Any words of advice for others interested in design/publishing their own games?
Yeah, have perseverance if you have a good idea. Do something you believe in and not for the money. Pour your heart into it, work at it and at the end of the day you can’t ask for more. We’re approached a lot, and one thing that repeats itself is that the prototype has only been tested on close friends and family. Don’t just test your game with friends and family, I don’t mean to sound cynical as if you can’t trust your friends and family, but you need to be ruthless and receive ruthless criticism for it to be useful. Do test your idea with friends and family, but test it a hell of a lot more with strangers.
With the launch of the iPad, do you see the possibility for digital versions of your games?
We’ve always tried to steer away from digital games, preferring the human interaction around the table. A rather large phone company did contact us concerning War on Terror, they were keen to put it onto a phone format, then they decided it might be a bit of a sensitive subject and suggested we change the name and theme to spiders vs ants. So until somebody has the balls, the know how, or the money, War on Terror is remaining a board game. Long live board games.
What project(s) are you currently working on (that you can tell us about without giving away too much, of course) and can you give us a sense of what the theme, mechanics, etc.and when we should be able to purchase the game(s)?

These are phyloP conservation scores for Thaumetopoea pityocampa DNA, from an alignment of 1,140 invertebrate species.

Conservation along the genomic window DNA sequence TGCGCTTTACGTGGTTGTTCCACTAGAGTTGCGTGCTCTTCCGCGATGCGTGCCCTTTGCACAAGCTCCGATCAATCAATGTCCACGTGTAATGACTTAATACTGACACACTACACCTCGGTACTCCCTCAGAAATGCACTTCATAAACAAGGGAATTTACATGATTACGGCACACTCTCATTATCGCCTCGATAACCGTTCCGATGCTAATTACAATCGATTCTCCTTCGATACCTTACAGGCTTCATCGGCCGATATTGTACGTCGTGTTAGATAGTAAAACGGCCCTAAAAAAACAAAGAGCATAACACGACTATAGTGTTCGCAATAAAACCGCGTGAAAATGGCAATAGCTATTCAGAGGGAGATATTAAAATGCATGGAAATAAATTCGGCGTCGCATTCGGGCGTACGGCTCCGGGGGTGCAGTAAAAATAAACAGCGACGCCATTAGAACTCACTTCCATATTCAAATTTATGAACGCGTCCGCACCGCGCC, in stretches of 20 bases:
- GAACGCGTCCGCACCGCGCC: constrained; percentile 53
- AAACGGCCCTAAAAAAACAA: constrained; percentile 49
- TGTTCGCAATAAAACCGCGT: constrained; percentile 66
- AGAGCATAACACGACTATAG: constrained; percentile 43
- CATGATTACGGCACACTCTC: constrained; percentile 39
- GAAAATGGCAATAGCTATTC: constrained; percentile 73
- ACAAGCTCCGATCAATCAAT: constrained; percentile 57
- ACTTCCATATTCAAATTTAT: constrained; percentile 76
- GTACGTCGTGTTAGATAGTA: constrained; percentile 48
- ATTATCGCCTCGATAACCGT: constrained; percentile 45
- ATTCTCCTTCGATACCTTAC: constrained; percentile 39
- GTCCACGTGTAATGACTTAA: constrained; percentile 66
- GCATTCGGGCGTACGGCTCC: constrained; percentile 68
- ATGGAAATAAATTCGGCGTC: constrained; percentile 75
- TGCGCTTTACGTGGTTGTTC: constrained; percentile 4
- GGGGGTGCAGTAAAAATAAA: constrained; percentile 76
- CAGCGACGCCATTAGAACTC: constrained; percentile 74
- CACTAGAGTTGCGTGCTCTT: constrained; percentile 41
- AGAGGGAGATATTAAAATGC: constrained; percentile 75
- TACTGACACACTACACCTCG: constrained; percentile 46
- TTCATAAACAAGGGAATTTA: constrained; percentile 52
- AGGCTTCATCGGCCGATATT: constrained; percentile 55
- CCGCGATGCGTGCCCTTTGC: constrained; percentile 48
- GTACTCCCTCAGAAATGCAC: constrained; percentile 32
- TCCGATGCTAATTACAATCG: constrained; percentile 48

We’re in the early stages of developing our third game, we’ve tried a few prototypes, it’s going to be awesome. But I’m afraid, as you would expect, I’m keeping tight lipped about it. For now. If you want to sign up to be a tester however, you’re more than welcome to get in touch with us ( email@example.com
) and when the time is right…well, you could be part of the next chapter of TerrorBull Games.
What type of games do you like to play? Any particular favourites? Any games or game types that you hate?
Mind games are best. I’m a simpleton so nothing over complicated suits me. I’ve been getting into Jungle Speed recently and shattering nearby beer glasses by accident, Bruce Lee style. You can’t get simpler than that.
Likes and dislikes in regards to mechanics, theme?
When you’re given tough choices, and you’re playing the odds, the victory is always sweetest. Games about something like hill walking which I’ve seen as a theme sound crazy to me, why not walk a hill? That’s pretty achievable and a lot more rewarding. I’m not so keen on mundane subject matter, although saying that, I’m open to suggestions as it always depends on the approach. Nothing’s ever in or out, it all depends on the chemistry of the whole package.
Tell us where we can meet you this year. Upcoming public demos, conventions?
We’re not sure which events we’re attending this year, as we’re flat out working on Edition 2 of War on Terror and developing our third game. So might be doing a little more hiding in our bunker than usual. Saying that, in a couple of weeks time I’ll be running a War on Terror tournament at the festival that is Secret Garden Party in our home county of Cambridgeshire, feel free to drop in and terrorize me.
For more information on TerrorBull games go to: